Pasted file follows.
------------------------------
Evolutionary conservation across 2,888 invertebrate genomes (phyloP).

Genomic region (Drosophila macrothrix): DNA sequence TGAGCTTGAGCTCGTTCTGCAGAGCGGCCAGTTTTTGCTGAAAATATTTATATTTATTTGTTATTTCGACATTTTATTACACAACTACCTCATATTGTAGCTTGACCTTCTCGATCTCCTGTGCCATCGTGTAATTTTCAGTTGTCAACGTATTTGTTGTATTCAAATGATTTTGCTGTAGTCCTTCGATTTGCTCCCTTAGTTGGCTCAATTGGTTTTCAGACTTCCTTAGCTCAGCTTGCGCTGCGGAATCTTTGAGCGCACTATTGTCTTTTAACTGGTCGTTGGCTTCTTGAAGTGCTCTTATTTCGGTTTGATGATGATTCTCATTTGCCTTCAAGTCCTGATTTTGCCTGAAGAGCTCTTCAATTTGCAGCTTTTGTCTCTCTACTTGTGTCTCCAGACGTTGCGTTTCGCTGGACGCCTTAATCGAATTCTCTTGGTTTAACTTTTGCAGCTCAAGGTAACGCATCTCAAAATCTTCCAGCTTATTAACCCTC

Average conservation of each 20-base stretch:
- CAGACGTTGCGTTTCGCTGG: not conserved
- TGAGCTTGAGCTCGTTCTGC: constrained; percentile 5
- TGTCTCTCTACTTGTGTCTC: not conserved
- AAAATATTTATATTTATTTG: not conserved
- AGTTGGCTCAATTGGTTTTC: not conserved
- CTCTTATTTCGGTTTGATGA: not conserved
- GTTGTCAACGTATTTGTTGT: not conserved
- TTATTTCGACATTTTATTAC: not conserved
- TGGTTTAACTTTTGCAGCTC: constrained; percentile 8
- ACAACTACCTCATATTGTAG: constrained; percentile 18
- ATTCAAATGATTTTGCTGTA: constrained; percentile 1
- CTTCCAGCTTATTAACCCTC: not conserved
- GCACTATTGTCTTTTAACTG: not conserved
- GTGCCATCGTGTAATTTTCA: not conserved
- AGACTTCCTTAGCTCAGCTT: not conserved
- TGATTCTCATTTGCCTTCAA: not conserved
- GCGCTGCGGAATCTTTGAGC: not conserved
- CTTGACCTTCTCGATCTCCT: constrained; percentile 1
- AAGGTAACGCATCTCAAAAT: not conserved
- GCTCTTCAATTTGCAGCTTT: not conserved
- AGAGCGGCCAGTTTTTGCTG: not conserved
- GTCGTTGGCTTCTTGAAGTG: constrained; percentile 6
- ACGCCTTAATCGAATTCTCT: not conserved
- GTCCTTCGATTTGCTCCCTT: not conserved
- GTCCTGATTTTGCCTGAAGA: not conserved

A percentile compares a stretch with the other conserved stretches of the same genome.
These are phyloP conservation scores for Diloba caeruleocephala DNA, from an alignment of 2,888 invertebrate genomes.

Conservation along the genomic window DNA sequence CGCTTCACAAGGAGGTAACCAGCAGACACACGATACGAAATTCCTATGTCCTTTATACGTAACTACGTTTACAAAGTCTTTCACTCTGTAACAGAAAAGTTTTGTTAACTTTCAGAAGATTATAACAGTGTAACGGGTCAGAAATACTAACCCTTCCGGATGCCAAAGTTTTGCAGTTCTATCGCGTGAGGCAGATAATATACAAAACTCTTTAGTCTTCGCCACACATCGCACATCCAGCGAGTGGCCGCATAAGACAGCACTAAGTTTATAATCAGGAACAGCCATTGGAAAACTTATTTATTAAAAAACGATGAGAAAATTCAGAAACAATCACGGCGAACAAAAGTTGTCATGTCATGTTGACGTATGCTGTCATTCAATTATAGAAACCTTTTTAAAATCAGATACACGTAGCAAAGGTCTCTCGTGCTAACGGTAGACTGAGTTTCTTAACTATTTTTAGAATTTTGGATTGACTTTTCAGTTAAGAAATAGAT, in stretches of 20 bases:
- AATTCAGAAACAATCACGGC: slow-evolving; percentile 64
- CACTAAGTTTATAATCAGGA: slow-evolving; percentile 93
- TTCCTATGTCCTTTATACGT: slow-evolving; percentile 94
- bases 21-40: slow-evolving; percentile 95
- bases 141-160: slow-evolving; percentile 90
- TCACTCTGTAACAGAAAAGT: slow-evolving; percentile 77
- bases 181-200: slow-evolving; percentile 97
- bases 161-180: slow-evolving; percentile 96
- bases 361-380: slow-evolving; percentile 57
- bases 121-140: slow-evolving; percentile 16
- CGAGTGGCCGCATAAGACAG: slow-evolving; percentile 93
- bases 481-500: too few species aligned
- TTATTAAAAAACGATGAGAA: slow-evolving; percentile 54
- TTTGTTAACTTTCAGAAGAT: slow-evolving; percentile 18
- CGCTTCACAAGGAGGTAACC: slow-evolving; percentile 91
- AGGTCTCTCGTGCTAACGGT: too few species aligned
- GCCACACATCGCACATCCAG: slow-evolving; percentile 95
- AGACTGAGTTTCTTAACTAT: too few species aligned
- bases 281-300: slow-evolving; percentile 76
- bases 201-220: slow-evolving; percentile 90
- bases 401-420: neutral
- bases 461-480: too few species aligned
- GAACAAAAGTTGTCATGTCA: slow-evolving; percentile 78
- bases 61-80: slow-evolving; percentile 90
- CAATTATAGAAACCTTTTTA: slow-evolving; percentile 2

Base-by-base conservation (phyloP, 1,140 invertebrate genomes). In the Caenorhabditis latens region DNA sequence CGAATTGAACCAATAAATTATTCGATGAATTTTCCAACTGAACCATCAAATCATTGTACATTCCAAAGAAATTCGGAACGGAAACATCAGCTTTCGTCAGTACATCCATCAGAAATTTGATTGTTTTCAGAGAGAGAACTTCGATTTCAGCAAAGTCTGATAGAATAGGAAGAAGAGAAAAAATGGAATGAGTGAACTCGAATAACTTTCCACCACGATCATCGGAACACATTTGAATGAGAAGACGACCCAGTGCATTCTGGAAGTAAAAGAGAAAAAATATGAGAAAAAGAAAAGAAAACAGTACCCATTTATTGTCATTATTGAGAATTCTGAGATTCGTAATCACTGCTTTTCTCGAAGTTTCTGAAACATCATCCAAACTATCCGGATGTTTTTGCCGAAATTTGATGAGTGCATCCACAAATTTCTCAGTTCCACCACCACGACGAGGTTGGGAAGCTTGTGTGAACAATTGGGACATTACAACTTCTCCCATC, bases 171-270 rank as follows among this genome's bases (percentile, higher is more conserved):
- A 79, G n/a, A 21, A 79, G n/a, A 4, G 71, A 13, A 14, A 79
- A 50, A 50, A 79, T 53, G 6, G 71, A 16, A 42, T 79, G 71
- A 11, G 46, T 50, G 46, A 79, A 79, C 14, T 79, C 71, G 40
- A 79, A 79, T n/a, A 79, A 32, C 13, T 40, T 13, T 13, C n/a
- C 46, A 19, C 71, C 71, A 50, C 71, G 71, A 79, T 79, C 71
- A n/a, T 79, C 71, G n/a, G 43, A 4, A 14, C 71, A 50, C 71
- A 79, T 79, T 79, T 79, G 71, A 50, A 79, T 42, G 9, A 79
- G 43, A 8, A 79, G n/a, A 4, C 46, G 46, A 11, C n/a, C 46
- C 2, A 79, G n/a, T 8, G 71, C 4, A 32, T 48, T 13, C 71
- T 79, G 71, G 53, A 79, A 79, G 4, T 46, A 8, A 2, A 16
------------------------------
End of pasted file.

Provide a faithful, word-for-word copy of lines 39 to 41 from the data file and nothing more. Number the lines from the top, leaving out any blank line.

- bases 161-180: slow-evolving; percentile 96
- bases 361-380: slow-evolving; percentile 57
- bases 121-140: slow-evolving; percentile 16